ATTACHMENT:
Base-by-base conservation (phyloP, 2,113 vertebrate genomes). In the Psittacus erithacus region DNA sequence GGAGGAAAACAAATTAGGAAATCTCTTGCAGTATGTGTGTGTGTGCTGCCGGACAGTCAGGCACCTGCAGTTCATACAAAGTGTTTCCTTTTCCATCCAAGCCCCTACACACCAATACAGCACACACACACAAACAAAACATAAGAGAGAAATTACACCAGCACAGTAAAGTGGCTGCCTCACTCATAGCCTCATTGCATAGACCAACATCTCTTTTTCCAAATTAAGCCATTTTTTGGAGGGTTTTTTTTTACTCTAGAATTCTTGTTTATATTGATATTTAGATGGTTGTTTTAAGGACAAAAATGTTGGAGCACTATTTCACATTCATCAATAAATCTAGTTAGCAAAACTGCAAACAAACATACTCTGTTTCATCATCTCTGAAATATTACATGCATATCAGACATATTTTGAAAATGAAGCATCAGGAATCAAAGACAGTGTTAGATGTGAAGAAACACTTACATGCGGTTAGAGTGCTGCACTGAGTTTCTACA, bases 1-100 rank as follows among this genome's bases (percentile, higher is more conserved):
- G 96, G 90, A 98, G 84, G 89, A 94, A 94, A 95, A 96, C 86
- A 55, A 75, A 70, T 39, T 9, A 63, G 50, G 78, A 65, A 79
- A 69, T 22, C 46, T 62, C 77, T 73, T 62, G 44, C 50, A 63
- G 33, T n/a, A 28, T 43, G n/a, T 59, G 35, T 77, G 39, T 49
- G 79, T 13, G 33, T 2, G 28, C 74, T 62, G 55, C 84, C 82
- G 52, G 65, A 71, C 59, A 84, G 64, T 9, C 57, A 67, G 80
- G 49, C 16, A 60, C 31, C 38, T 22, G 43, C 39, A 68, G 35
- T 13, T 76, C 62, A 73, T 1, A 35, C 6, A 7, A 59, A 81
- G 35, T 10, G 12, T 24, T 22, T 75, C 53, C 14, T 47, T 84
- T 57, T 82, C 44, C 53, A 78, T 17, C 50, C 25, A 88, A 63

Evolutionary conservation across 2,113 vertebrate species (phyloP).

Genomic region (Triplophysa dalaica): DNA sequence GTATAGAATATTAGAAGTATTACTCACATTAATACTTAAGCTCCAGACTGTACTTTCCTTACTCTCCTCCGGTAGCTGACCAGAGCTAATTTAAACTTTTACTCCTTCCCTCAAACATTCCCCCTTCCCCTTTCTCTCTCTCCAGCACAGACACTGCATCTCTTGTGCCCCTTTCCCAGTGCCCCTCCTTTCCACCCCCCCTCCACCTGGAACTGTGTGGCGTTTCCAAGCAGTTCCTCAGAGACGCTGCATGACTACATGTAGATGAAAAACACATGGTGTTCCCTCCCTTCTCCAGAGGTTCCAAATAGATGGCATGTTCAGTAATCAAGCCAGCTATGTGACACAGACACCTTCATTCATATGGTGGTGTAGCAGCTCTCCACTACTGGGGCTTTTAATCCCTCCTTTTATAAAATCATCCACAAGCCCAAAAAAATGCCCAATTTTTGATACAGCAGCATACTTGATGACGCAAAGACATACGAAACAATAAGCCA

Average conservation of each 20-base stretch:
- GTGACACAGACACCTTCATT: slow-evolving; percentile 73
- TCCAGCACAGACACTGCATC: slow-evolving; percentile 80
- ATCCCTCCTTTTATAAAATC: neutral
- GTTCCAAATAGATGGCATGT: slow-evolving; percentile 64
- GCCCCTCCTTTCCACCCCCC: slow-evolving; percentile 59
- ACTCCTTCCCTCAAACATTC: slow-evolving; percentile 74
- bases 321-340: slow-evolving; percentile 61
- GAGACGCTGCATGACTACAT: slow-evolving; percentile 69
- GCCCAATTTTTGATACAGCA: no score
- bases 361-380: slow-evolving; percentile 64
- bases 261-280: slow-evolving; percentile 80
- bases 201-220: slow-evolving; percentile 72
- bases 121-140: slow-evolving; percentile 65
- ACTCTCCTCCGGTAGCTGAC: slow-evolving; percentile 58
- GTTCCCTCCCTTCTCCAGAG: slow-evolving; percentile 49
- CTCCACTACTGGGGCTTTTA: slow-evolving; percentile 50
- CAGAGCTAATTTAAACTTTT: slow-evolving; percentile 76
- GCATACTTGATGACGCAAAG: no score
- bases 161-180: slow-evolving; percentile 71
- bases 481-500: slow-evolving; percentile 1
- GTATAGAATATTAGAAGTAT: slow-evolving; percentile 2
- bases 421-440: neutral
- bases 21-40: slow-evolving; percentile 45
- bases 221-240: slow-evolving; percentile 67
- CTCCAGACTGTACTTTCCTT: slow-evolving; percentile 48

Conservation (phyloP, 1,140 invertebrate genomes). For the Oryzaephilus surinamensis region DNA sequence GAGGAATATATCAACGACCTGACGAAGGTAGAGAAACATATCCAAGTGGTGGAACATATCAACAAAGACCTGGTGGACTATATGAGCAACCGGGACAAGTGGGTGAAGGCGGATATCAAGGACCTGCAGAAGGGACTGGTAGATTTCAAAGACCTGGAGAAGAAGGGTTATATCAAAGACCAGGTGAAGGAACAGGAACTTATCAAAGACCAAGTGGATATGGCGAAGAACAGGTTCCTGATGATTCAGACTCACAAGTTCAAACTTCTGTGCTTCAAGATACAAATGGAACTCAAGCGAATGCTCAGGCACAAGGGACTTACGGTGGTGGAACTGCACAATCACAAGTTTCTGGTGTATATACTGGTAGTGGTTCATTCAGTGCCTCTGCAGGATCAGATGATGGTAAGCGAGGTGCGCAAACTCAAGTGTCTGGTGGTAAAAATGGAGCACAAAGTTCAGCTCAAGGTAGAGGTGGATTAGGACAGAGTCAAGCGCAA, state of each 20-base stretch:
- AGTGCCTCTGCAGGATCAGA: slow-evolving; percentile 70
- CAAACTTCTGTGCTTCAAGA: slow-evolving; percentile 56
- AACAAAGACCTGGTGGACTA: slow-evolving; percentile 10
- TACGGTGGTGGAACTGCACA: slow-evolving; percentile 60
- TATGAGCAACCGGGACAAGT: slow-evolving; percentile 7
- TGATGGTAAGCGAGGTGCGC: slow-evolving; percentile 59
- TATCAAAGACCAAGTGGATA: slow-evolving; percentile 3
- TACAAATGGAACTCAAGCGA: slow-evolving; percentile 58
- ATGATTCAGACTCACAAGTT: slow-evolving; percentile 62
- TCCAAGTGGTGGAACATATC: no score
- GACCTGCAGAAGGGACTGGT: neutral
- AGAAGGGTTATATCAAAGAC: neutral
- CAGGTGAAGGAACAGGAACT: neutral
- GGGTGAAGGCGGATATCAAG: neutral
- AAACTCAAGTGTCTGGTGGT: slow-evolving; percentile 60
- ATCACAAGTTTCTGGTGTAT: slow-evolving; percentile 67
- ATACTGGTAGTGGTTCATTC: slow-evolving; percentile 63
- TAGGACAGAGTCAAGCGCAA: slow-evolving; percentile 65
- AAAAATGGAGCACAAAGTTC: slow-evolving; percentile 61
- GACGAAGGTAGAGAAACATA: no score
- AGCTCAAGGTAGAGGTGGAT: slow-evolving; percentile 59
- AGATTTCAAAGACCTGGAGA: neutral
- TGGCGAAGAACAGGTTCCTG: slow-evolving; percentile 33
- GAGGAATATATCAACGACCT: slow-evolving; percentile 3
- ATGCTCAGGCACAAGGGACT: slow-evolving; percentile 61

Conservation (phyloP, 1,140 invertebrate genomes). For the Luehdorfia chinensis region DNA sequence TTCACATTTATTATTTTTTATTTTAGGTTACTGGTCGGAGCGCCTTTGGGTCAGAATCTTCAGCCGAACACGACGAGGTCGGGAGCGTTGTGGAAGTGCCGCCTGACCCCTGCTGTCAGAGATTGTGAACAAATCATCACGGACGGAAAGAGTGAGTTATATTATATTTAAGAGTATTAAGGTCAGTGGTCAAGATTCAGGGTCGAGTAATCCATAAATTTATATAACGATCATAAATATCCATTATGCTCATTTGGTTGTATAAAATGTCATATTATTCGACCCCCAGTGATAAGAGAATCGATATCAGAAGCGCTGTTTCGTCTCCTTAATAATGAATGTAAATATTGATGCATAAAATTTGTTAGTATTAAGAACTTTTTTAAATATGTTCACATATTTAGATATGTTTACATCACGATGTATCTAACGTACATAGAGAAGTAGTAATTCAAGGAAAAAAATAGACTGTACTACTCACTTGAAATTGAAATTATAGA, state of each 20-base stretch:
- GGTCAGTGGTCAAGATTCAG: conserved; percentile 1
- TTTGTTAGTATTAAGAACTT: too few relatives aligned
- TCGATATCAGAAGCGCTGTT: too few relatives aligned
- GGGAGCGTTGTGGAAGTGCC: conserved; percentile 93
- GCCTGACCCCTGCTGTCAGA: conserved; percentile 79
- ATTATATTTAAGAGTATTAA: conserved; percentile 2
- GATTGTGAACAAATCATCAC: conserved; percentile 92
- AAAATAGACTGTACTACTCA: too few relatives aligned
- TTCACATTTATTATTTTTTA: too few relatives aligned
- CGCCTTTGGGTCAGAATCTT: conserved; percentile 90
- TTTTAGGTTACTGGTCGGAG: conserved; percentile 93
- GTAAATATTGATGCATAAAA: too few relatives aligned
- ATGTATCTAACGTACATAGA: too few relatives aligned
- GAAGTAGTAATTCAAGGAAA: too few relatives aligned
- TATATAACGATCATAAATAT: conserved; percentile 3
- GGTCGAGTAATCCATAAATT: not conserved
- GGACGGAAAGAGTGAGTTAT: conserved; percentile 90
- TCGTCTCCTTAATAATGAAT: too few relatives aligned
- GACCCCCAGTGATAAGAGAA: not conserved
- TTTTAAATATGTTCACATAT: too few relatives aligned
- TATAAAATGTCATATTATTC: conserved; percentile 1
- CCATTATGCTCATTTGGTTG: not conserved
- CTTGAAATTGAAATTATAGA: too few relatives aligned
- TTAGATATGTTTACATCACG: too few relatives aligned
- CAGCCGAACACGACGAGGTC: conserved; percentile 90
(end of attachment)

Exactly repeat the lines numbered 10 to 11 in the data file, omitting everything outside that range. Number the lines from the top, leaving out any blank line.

- G 35, T 10, G 12, T 24, T 22, T 75, C 53, C 14, T 47, T 84
- T 57, T 82, C 44, C 53, A 78, T 17, C 50, C 25, A 88, A 63